Leopard Gecko

The leopard gecko (Eublepharis macularius) is a small, nocturnal lizard native to the arid regions of Afghanistan, Pakistan, north-west India, and Iran. It is named for its distinctive spotted pattern, resembling that of a leopard, which typically features a yellow or tan base color with black or brown spots. Adult leopard geckos generally grow to about 20-28 cm (8-11 inches) in length. They have a robust body, a large head, and a thick tail where they store fat reserves. Unlike many other geckos, leopard geckos have movable eyelids, which they use to keep their eyes clean and moist.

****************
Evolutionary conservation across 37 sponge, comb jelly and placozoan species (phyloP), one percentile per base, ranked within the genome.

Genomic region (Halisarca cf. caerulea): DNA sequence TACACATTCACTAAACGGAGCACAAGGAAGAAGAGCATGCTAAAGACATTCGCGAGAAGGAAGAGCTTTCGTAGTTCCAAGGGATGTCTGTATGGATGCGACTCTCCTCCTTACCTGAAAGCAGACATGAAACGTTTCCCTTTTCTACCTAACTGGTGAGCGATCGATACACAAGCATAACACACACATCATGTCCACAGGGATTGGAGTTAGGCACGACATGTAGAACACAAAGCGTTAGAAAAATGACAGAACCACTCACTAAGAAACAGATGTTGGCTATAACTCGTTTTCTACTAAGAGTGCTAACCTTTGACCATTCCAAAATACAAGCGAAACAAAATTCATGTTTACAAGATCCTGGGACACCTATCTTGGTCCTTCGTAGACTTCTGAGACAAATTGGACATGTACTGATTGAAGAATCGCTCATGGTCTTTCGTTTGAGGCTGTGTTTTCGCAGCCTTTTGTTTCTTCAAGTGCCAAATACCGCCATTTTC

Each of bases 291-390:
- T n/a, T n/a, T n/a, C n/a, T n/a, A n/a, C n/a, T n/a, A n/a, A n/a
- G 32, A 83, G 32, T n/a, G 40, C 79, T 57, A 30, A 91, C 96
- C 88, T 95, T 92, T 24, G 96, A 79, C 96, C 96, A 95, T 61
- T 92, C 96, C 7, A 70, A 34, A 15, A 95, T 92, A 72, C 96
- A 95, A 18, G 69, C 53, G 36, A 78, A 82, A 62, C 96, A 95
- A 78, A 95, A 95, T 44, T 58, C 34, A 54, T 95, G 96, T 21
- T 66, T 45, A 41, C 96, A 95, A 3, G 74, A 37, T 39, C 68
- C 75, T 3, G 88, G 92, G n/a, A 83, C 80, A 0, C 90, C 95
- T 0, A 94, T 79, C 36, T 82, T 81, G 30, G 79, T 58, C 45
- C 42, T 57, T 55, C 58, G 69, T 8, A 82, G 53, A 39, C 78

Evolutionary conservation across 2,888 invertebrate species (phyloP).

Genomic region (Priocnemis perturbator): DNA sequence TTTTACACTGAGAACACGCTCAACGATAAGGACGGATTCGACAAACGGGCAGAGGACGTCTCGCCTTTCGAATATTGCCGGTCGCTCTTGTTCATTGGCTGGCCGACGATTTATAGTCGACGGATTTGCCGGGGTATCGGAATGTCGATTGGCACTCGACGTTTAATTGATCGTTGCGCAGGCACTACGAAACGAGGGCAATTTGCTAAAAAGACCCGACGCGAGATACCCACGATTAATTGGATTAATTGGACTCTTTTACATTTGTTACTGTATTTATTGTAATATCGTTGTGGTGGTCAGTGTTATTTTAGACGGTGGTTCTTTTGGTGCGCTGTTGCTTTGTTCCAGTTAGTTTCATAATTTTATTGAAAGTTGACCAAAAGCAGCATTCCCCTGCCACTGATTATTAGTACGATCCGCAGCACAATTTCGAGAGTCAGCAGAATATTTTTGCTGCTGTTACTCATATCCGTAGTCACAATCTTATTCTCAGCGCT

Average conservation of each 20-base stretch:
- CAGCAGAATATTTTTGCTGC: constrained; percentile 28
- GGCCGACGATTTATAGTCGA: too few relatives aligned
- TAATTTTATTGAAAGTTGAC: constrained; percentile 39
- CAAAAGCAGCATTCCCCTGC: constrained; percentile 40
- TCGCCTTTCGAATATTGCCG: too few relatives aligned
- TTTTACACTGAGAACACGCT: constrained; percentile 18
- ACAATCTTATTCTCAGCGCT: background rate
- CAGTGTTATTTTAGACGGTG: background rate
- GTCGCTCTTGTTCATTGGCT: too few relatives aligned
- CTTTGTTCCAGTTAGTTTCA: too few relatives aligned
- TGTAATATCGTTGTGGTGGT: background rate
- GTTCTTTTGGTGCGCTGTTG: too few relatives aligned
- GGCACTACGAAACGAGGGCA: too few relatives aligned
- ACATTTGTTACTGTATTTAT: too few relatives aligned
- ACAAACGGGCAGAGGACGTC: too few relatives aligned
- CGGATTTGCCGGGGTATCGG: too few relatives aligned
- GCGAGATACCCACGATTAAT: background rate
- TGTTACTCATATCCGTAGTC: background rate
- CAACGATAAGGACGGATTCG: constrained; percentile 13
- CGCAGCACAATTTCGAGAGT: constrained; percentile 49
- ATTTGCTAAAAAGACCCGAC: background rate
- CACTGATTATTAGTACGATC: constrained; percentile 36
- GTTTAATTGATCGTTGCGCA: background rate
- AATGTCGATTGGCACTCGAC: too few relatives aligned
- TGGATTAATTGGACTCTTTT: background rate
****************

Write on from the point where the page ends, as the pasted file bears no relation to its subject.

Fun Fact about the Leopard Gecko

A fascinating fact about leopard geckos is their ability to regenerate their tails. If threatened by a predator, a leopard gecko can voluntarily shed its tail, a process known as autotomy. The detached tail continues to wiggle, distracting the predator and giving the gecko a chance to escape. Over time, the gecko will regenerate a new tail, although it may not be as perfectly shaped or patterned as the original. This remarkable survival strategy is a testament to the gecko’s adaptability and resilience in its harsh natural environment.

More of Our Animals

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